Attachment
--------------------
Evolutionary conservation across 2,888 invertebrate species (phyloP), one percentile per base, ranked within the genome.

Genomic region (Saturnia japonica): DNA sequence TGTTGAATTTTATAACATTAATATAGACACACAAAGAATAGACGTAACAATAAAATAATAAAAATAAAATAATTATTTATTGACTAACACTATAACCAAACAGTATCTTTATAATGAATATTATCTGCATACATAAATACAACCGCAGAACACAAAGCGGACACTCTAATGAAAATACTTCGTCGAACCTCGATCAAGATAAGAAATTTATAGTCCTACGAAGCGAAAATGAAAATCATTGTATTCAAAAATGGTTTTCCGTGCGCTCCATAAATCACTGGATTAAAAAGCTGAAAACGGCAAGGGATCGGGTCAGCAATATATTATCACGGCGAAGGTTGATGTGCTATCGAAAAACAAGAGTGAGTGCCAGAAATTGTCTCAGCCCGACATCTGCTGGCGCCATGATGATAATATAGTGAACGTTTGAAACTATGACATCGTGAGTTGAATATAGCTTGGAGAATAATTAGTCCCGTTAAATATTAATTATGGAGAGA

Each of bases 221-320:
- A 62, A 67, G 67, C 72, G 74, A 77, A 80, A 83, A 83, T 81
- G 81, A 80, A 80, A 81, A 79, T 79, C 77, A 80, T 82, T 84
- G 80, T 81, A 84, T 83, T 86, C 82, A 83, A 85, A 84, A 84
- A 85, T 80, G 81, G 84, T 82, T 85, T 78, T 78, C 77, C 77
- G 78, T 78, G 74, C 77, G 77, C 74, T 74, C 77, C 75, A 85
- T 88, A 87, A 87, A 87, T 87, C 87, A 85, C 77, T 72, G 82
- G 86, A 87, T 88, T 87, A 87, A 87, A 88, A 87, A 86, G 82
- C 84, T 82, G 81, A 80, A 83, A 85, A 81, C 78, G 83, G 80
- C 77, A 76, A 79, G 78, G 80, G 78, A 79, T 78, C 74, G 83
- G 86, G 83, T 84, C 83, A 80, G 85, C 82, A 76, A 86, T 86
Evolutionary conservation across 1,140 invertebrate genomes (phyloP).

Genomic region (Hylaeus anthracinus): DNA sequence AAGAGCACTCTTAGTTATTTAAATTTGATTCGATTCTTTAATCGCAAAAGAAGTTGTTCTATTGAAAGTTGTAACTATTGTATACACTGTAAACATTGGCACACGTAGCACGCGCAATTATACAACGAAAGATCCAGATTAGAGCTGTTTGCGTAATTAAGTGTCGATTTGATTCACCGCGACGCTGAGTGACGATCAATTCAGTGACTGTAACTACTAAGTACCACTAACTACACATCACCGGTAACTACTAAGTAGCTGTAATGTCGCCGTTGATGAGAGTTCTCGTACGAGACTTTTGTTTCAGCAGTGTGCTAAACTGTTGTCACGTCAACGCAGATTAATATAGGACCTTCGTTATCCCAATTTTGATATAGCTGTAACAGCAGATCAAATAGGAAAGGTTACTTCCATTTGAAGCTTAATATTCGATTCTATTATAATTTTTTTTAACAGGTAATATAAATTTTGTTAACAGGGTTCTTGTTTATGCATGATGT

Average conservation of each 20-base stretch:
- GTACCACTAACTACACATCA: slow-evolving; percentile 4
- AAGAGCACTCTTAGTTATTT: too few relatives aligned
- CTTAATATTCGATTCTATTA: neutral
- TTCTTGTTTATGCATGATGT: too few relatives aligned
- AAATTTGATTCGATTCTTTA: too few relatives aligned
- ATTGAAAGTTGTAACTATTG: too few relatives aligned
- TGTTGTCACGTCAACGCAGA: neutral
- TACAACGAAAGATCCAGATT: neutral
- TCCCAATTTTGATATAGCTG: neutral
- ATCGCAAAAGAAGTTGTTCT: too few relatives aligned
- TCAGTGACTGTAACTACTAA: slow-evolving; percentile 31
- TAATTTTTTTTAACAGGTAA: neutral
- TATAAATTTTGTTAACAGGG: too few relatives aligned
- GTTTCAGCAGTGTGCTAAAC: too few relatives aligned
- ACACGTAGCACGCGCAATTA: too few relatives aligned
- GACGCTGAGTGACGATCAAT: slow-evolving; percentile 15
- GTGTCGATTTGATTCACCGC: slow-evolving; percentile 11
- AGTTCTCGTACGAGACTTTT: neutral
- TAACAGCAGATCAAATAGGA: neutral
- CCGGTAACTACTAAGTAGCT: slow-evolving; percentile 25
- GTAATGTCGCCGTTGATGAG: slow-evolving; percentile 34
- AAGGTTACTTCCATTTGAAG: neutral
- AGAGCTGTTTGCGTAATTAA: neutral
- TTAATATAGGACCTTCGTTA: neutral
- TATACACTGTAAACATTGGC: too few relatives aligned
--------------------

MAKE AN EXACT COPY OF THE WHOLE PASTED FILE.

Evolutionary conservation across 2,888 invertebrate species (phyloP), one percentile per base, ranked within the genome.

Genomic region (Saturnia japonica): DNA sequence TGTTGAATTTTATAACATTAATATAGACACACAAAGAATAGACGTAACAATAAAATAATAAAAATAAAATAATTATTTATTGACTAACACTATAACCAAACAGTATCTTTATAATGAATATTATCTGCATACATAAATACAACCGCAGAACACAAAGCGGACACTCTAATGAAAATACTTCGTCGAACCTCGATCAAGATAAGAAATTTATAGTCCTACGAAGCGAAAATGAAAATCATTGTATTCAAAAATGGTTTTCCGTGCGCTCCATAAATCACTGGATTAAAAAGCTGAAAACGGCAAGGGATCGGGTCAGCAATATATTATCACGGCGAAGGTTGATGTGCTATCGAAAAACAAGAGTGAGTGCCAGAAATTGTCTCAGCCCGACATCTGCTGGCGCCATGATGATAATATAGTGAACGTTTGAAACTATGACATCGTGAGTTGAATATAGCTTGGAGAATAATTAGTCCCGTTAAATATTAATTATGGAGAGA

Each of bases 221-320:
- A 62, A 67, G 67, C 72, G 74, A 77, A 80, A 83, A 83, T 81
- G 81, A 80, A 80, A 81, A 79, T 79, C 77, A 80, T 82, T 84
- G 80, T 81, A 84, T 83, T 86, C 82, A 83, A 85, A 84, A 84
- A 85, T 80, G 81, G 84, T 82, T 85, T 78, T 78, C 77, C 77
- G 78, T 78, G 74, C 77, G 77, C 74, T 74, C 77, C 75, A 85
- T 88, A 87, A 87, A 87, T 87, C 87, A 85, C 77, T 72, G 82
- G 86, A 87, T 88, T 87, A 87, A 87, A 88, A 87, A 86, G 82
- C 84, T 82, G 81, A 80, A 83, A 85, A 81, C 78, G 83, G 80
- C 77, A 76, A 79, G 78, G 80, G 78, A 79, T 78, C 74, G 83
- G 86, G 83, T 84, C 83, A 80, G 85, C 82, A 76, A 86, T 86
Evolutionary conservation across 1,140 invertebrate genomes (phyloP).

Genomic region (Hylaeus anthracinus): DNA sequence AAGAGCACTCTTAGTTATTTAAATTTGATTCGATTCTTTAATCGCAAAAGAAGTTGTTCTATTGAAAGTTGTAACTATTGTATACACTGTAAACATTGGCACACGTAGCACGCGCAATTATACAACGAAAGATCCAGATTAGAGCTGTTTGCGTAATTAAGTGTCGATTTGATTCACCGCGACGCTGAGTGACGATCAATTCAGTGACTGTAACTACTAAGTACCACTAACTACACATCACCGGTAACTACTAAGTAGCTGTAATGTCGCCGTTGATGAGAGTTCTCGTACGAGACTTTTGTTTCAGCAGTGTGCTAAACTGTTGTCACGTCAACGCAGATTAATATAGGACCTTCGTTATCCCAATTTTGATATAGCTGTAACAGCAGATCAAATAGGAAAGGTTACTTCCATTTGAAGCTTAATATTCGATTCTATTATAATTTTTTTTAACAGGTAATATAAATTTTGTTAACAGGGTTCTTGTTTATGCATGATGT

Average conservation of each 20-base stretch:
- GTACCACTAACTACACATCA: slow-evolving; percentile 4
- AAGAGCACTCTTAGTTATTT: too few relatives aligned
- CTTAATATTCGATTCTATTA: neutral
- TTCTTGTTTATGCATGATGT: too few relatives aligned
- AAATTTGATTCGATTCTTTA: too few relatives aligned
- ATTGAAAGTTGTAACTATTG: too few relatives aligned
- TGTTGTCACGTCAACGCAGA: neutral
- TACAACGAAAGATCCAGATT: neutral
- TCCCAATTTTGATATAGCTG: neutral
- ATCGCAAAAGAAGTTGTTCT: too few relatives aligned
- TCAGTGACTGTAACTACTAA: slow-evolving; percentile 31
- TAATTTTTTTTAACAGGTAA: neutral
- TATAAATTTTGTTAACAGGG: too few relatives aligned
- GTTTCAGCAGTGTGCTAAAC: too few relatives aligned
- ACACGTAGCACGCGCAATTA: too few relatives aligned
- GACGCTGAGTGACGATCAAT: slow-evolving; percentile 15
- GTGTCGATTTGATTCACCGC: slow-evolving; percentile 11
- AGTTCTCGTACGAGACTTTT: neutral
- TAACAGCAGATCAAATAGGA: neutral
- CCGGTAACTACTAAGTAGCT: slow-evolving; percentile 25
- GTAATGTCGCCGTTGATGAG: slow-evolving; percentile 34
- AAGGTTACTTCCATTTGAAG: neutral
- AGAGCTGTTTGCGTAATTAA: neutral
- TTAATATAGGACCTTCGTTA: neutral
- TATACACTGTAAACATTGGC: too few relatives aligned